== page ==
Design involves the formulation of a solution, such as a product specification, from initial requirements. Design in industrial and other contexts often involves the building and use of models that allow the designer to test hypotheses and learn from possible design decisions prior to building the physical product. The building and testing of models is a design process in its own right. Previous work in knowledge management, design rationale and the psychology of design has demonstrated that designers often vary from prescriptive methodologies of the design process and have problems appropriately describing their design activity in order to support design collaboration and the reuse of design artefacts. Drawing on this work, we support design collaboration and reuse structured according to key transformational episodes in the design process and the design artefacts they produce. To support this, we characterise the design task as progressing through a series of worlds, each comprising its own concepts and vocabulary, and supported by its own design tools. The design process can then be described in terms of important transformations that are made from one world to the next. This allows a targeted approach to rationale capture integrated with work practice and associated with products of the design process. This approach has been successfully deployed and tested in two industrial engineering companies. Findings included improved collaboration in design teams, effective reuse and improved training for new members of the design team. This work has more general implications for the development of design rationale methods and tools to support the design process.
© All rights reserved Zdrahal et al. and/or Academic Press
Wolff, Annika, Mulholland, Paul, Zdrahal, Zdenek and Joiner, Richard W. (2007): Combining gameplay and narrative techniques to enhance the user experience of viewing galleries. In Computers in Entertainment, 5 (1) .
Mulholland, Paul, Collins, Trevor and Zdrahal, Zdenek (2005): Spotlight browsing of resource archives. In: Proceedings of the Sixteenth ACM Conference on Hypertext 2005. pp. 23-31.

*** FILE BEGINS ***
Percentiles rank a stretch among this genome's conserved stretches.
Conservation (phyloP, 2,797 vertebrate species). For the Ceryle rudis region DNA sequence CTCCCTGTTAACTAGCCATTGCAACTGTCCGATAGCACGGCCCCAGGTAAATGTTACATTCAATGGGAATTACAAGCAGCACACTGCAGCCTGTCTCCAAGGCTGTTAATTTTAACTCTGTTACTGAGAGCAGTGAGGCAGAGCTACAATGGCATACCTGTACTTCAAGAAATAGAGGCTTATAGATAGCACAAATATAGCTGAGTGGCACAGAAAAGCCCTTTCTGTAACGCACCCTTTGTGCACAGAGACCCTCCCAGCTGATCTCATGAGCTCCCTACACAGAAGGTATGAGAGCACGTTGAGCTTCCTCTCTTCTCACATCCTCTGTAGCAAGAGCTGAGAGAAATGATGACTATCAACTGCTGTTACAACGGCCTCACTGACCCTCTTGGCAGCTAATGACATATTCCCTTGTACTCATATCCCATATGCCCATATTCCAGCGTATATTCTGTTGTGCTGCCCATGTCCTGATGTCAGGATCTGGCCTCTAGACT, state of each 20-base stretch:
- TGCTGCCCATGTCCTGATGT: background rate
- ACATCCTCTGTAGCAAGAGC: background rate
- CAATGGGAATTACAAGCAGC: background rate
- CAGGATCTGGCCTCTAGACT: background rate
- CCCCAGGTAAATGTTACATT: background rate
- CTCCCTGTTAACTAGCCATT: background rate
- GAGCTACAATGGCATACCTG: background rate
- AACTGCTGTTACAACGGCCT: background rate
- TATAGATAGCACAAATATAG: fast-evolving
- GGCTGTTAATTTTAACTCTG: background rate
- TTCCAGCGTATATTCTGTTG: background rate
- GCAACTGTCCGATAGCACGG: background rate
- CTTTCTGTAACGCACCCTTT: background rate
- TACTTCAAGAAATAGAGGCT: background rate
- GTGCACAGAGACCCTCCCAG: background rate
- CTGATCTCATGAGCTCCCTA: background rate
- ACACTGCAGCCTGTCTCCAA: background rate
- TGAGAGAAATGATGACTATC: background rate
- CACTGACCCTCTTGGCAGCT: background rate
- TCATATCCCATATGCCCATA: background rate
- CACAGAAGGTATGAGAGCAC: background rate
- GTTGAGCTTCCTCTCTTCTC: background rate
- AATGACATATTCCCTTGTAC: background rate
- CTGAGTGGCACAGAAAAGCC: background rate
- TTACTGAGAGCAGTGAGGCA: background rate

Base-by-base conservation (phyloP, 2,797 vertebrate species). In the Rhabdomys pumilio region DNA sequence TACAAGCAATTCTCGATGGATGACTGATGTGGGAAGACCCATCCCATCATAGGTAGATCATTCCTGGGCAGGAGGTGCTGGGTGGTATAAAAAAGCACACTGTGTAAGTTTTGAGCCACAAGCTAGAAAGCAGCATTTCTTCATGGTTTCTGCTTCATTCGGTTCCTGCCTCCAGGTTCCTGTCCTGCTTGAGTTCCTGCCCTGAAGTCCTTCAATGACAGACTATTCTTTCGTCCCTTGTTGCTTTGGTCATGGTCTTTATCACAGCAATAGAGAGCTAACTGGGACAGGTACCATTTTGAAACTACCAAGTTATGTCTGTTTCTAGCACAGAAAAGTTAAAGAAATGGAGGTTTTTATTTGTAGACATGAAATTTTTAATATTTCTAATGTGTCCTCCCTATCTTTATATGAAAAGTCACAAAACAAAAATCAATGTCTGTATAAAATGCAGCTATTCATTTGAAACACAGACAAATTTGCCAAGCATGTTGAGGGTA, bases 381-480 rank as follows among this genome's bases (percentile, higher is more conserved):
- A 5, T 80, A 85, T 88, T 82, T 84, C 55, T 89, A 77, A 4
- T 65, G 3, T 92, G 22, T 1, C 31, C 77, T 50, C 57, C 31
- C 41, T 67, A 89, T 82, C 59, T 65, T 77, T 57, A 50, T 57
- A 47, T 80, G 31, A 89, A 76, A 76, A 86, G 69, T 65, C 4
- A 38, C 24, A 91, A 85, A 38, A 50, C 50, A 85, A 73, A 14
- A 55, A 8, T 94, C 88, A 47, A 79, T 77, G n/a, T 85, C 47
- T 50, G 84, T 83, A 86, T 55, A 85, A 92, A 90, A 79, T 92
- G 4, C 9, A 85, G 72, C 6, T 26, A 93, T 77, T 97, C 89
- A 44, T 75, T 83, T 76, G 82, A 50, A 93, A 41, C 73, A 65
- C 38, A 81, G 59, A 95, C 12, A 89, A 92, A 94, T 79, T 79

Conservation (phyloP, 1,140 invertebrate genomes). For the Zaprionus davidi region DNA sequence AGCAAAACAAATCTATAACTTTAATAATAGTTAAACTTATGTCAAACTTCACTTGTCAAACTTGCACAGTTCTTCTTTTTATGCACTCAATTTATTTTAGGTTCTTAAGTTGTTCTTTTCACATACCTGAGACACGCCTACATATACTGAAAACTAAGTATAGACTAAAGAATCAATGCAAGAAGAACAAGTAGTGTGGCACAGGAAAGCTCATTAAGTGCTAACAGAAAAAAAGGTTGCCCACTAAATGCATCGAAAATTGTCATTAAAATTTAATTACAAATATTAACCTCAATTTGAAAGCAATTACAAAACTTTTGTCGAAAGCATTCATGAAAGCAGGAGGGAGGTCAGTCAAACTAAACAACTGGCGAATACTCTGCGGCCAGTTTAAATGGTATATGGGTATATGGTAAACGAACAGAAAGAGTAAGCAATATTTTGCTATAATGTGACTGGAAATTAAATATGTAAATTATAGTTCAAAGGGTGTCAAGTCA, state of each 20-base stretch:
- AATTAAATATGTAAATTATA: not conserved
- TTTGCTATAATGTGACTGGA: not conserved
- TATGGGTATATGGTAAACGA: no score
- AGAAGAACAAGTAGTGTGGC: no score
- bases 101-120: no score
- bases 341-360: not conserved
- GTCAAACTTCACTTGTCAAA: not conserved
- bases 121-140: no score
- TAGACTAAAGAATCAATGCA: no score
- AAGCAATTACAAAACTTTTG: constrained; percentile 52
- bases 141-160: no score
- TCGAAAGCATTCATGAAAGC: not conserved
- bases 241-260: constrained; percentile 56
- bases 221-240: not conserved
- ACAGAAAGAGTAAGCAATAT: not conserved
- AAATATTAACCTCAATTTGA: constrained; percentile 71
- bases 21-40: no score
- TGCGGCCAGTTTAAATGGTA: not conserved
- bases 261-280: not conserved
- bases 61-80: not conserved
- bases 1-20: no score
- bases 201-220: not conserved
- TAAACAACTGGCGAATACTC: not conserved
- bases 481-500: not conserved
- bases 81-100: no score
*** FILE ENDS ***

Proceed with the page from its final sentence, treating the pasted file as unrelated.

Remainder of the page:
Many organizations, particularly in the heritage sector, have large archives of digital content that they could make available to the general public or special interest groups if they had the appropriate mechanisms. Currently, these organizations can develop pre-crafted web sites, simple database-driven web sites or search facilities for accessing the content. However, none of these can be expected to appropriately present this content or scaffold its effective use. Our proposed solution is an approach to navigation that we term spotlight browsing. It has the following key features: (i) Users can select a collection of resources from the archive, shining a spotlight on this area of the archive; (ii) The collection is structured in a number of ways to support its exploration and convey interesting properties of the collection; (iii) Users can see what is on the periphery of their current collection in order to encourage further exploration; (iv) Users can redefine the collection in order to move their spotlight to another area of the archive; (v) Any item viewed while browsing can be bookmarked into a personal collection that can be built up using resources from many different spotlights. The approach has been implemented and tested using an archive of content from a heritage institution.
© All rights reserved Mulholland et al. and/or ACM Press
Mulholland, Paul, Ivergard, Toni and Kirk, Stuart (2005): Introduction: contemporary perspectives on learning for work - EDITORIAL to Special Issue. In Applied Ergonomics, 36 (2) .
Gaved, Mark and Mulholland, Paul (2005): Grassroots Initiated Networked Communities: A Study of Hybrid Physical/Virtual Communities. In: HICSS 2005 - 38th Hawaii International Conference on System Sciences 3-6 January, 2005, Big Island, HI, USA. .